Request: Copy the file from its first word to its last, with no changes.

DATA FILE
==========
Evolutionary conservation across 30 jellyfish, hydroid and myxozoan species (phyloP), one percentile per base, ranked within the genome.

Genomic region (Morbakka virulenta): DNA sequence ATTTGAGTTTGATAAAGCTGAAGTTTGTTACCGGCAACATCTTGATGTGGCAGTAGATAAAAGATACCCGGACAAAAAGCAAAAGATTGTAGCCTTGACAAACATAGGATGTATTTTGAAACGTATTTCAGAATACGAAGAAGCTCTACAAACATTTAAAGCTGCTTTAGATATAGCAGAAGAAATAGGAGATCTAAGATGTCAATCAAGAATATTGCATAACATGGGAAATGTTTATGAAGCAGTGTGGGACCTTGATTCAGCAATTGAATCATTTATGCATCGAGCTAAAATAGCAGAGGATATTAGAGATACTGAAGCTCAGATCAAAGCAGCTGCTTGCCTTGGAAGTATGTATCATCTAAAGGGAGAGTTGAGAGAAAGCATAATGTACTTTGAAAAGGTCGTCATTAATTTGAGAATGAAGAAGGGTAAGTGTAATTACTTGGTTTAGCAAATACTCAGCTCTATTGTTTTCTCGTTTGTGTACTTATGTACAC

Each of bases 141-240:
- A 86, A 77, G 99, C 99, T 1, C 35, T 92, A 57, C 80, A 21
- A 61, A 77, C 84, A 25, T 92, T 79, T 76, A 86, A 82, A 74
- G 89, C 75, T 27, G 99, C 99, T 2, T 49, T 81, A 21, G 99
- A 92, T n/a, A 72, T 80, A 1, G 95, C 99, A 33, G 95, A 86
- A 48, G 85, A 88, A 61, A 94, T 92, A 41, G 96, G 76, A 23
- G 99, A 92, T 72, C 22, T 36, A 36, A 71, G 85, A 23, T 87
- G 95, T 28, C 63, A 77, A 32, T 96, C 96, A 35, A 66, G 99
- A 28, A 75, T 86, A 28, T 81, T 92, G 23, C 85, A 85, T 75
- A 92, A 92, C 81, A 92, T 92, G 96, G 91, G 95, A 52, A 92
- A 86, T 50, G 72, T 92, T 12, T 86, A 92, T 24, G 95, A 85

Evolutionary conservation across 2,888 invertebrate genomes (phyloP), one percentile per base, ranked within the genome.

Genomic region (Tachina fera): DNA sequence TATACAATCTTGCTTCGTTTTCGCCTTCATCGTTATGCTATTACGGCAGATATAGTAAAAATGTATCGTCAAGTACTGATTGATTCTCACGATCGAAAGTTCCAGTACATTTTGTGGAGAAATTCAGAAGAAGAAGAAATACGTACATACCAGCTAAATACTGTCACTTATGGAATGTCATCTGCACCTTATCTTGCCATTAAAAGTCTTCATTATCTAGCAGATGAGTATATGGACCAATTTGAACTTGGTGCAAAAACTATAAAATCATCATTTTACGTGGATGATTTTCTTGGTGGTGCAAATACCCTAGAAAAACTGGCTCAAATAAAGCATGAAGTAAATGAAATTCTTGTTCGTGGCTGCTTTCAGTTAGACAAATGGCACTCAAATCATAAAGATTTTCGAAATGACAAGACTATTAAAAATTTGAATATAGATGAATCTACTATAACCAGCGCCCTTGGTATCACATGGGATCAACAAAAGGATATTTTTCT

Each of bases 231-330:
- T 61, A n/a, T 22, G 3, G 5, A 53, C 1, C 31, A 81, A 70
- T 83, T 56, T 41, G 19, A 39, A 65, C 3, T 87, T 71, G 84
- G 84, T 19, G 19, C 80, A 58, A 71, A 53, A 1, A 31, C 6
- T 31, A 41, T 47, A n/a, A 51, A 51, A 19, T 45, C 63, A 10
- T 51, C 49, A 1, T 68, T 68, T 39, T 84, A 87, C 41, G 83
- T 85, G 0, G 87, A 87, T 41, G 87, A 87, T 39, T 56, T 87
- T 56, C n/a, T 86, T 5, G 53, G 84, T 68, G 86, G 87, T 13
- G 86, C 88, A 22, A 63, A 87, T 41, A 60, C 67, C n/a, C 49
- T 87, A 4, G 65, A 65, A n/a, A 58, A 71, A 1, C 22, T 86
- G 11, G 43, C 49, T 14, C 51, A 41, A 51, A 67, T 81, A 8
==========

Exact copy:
Evolutionary conservation across 30 jellyfish, hydroid and myxozoan species (phyloP), one percentile per base, ranked within the genome.

Genomic region (Morbakka virulenta): DNA sequence ATTTGAGTTTGATAAAGCTGAAGTTTGTTACCGGCAACATCTTGATGTGGCAGTAGATAAAAGATACCCGGACAAAAAGCAAAAGATTGTAGCCTTGACAAACATAGGATGTATTTTGAAACGTATTTCAGAATACGAAGAAGCTCTACAAACATTTAAAGCTGCTTTAGATATAGCAGAAGAAATAGGAGATCTAAGATGTCAATCAAGAATATTGCATAACATGGGAAATGTTTATGAAGCAGTGTGGGACCTTGATTCAGCAATTGAATCATTTATGCATCGAGCTAAAATAGCAGAGGATATTAGAGATACTGAAGCTCAGATCAAAGCAGCTGCTTGCCTTGGAAGTATGTATCATCTAAAGGGAGAGTTGAGAGAAAGCATAATGTACTTTGAAAAGGTCGTCATTAATTTGAGAATGAAGAAGGGTAAGTGTAATTACTTGGTTTAGCAAATACTCAGCTCTATTGTTTTCTCGTTTGTGTACTTATGTACAC

Each of bases 141-240:
- A 86, A 77, G 99, C 99, T 1, C 35, T 92, A 57, C 80, A 21
- A 61, A 77, C 84, A 25, T 92, T 79, T 76, A 86, A 82, A 74
- G 89, C 75, T 27, G 99, C 99, T 2, T 49, T 81, A 21, G 99
- A 92, T n/a, A 72, T 80, A 1, G 95, C 99, A 33, G 95, A 86
- A 48, G 85, A 88, A 61, A 94, T 92, A 41, G 96, G 76, A 23
- G 99, A 92, T 72, C 22, T 36, A 36, A 71, G 85, A 23, T 87
- G 95, T 28, C 63, A 77, A 32, T 96, C 96, A 35, A 66, G 99
- A 28, A 75, T 86, A 28, T 81, T 92, G 23, C 85, A 85, T 75
- A 92, A 92, C 81, A 92, T 92, G 96, G 91, G 95, A 52, A 92
- A 86, T 50, G 72, T 92, T 12, T 86, A 92, T 24, G 95, A 85

Evolutionary conservation across 2,888 invertebrate genomes (phyloP), one percentile per base, ranked within the genome.

Genomic region (Tachina fera): DNA sequence TATACAATCTTGCTTCGTTTTCGCCTTCATCGTTATGCTATTACGGCAGATATAGTAAAAATGTATCGTCAAGTACTGATTGATTCTCACGATCGAAAGTTCCAGTACATTTTGTGGAGAAATTCAGAAGAAGAAGAAATACGTACATACCAGCTAAATACTGTCACTTATGGAATGTCATCTGCACCTTATCTTGCCATTAAAAGTCTTCATTATCTAGCAGATGAGTATATGGACCAATTTGAACTTGGTGCAAAAACTATAAAATCATCATTTTACGTGGATGATTTTCTTGGTGGTGCAAATACCCTAGAAAAACTGGCTCAAATAAAGCATGAAGTAAATGAAATTCTTGTTCGTGGCTGCTTTCAGTTAGACAAATGGCACTCAAATCATAAAGATTTTCGAAATGACAAGACTATTAAAAATTTGAATATAGATGAATCTACTATAACCAGCGCCCTTGGTATCACATGGGATCAACAAAAGGATATTTTTCT

Each of bases 231-330:
- T 61, A n/a, T 22, G 3, G 5, A 53, C 1, C 31, A 81, A 70
- T 83, T 56, T 41, G 19, A 39, A 65, C 3, T 87, T 71, G 84
- G 84, T 19, G 19, C 80, A 58, A 71, A 53, A 1, A 31, C 6
- T 31, A 41, T 47, A n/a, A 51, A 51, A 19, T 45, C 63, A 10
- T 51, C 49, A 1, T 68, T 68, T 39, T 84, A 87, C 41, G 83
- T 85, G 0, G 87, A 87, T 41, G 87, A 87, T 39, T 56, T 87
- T 56, C n/a, T 86, T 5, G 53, G 84, T 68, G 86, G 87, T 13
- G 86, C 88, A 22, A 63, A 87, T 41, A 60, C 67, C n/a, C 49
- T 87, A 4, G 65, A 65, A n/a, A 58, A 71, A 1, C 22, T 86
- G 11, G 43, C 49, T 14, C 51, A 41, A 51, A 67, T 81, A 8